Rich Dad Poor Dad | S5 – E29 | Lesson V | Continuation of Investing

$40,000 is created in the asset column. Money is invented without being taxed. At 10 percent interest, $4,000 a year in cash flow is added to income. – Robert Kiyosaki

During this depressed market, Kim and I were able to do six of these simple transactions in our spare time. While the bulk of our money was in larger properties and the stock market, we were able to create more than $190,000 in assets (notes at 10 percent interest) in those six “buy, create, and sell” transactions. That comes to approximately $19,000
a year income, much of it sheltered through our private corporation. Much of that $19,000 a year goes to pay for our company cars, gas, trips, insurance, dinners with clients, and other things. By the time the government gets a chance to tax that income, it’s been spent on legally allowed pre-tax expenses.

Rich dad Poor Dad

During this depressed market, Kim and I were able to do six of these simple transactions in our spare time. While the bulk of our money was in larger properties and the stock market, we were able to create more than $190,000 in assets (notes at 10 percent interest) in those six “buy, create, and sell” transactions. That comes to approximately $19,000 a year income, much of it sheltered through our private corporation. Much of that $19,000 a year goes to pay for our company cars, gas, trips, insurance, dinners with clients, and other things. By the time the government gets a chance to tax that income, it’s been spent on legally allowed pre-tax expenses.

This was a simple example of how money is invented, created, and protected using financial intelligence.

Ask yourself: How long would it take to save $190,000? Would the bank pay you 10 percent interest on your money? And the promissory note is good for 30 years. I hope they never pay me the $190,000. I have to pay a tax if they pay me the principal, and besides, $19,000 paid over 30 years is a little over $500,000 in income.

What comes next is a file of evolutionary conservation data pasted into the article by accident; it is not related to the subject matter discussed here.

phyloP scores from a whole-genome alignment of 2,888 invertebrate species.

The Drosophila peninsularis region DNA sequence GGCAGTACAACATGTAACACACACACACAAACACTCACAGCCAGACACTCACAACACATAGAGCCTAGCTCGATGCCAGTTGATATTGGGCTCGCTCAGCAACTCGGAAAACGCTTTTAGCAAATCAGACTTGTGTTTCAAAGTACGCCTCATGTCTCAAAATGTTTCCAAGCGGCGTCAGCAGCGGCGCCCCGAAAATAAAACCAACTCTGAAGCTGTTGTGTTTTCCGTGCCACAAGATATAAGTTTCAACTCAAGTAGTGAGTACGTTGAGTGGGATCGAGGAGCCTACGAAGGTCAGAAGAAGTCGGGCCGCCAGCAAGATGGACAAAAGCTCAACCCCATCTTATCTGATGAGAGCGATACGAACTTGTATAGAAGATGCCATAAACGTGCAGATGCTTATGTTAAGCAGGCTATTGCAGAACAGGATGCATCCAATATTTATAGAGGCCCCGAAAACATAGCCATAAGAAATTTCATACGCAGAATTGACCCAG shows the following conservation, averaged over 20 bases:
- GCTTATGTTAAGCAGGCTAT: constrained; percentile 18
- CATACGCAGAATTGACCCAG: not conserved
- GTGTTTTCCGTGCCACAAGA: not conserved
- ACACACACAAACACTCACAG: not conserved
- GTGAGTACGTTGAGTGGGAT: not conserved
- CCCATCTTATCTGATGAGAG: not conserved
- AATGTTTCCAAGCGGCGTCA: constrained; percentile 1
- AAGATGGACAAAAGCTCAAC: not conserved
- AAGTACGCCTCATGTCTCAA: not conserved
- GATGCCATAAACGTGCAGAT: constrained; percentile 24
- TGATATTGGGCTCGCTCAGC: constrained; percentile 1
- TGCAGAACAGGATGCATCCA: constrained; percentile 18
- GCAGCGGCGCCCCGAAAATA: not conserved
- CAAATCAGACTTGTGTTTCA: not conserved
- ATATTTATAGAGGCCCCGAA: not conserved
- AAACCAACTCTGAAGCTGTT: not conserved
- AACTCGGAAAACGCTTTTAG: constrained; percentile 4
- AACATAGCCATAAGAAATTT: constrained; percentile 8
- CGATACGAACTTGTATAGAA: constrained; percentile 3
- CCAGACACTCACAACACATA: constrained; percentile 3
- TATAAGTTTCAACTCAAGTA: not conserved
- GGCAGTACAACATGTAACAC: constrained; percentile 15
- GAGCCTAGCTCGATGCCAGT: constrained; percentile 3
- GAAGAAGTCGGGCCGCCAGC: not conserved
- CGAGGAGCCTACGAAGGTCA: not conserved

I have people ask what happens if the person doesn’t pay. That does happen, and it’s good news. That $60,000 home could be taken back and re-sold for $70,000, and another $2,500 collected as a loan-processing fee. It would still be a zero-down transaction in the mind of the new buyer. And the process would go on.

The first time I sold the house, I paid back the $2,000, so technically, I have no money in the transaction. My return on investment (ROI) is infinity. It’s an example of no money making a lot of money.

In the second transaction, when re-sold, I would have put $2,000 in my pocket and re-extended the loan to 30 years. What would my ROI be if I got paid money to make money? I do not know, but it sure beats saving $100 a month, which actually starts out as $150 because it’s after- tax income for 40 years earning low interest. And again, you’re taxed on the interest. That is not too intelligent. It may be safe, but it’s not smart.

A few years later, as the Phoenix real estate market strengthened, those houses we sold for $60,000 became worth $110,000. Foreclosure opportunities were still available, but became rare. It cost a valuable asset, my time, to go out looking for them. Thousands of buyers were looking for the few available deals. The market had changed. It was time to move on and look for other opportunities to put in the asset column.

“You can’t do that here.” “That is against the law.” “You’re lying.”
I hear those comments much more often than “Can you show me how to do that?” The math is simple. You do not need algebra or calculus. And the escrow company handles the legal transaction and the servicing of the payments. I have no roofs to fix or toilets to unplug because the owners do that. It’s their house. Occasionally someone does not pay. And that is wonderful because there are late fees, or they move out and the property is sold again.

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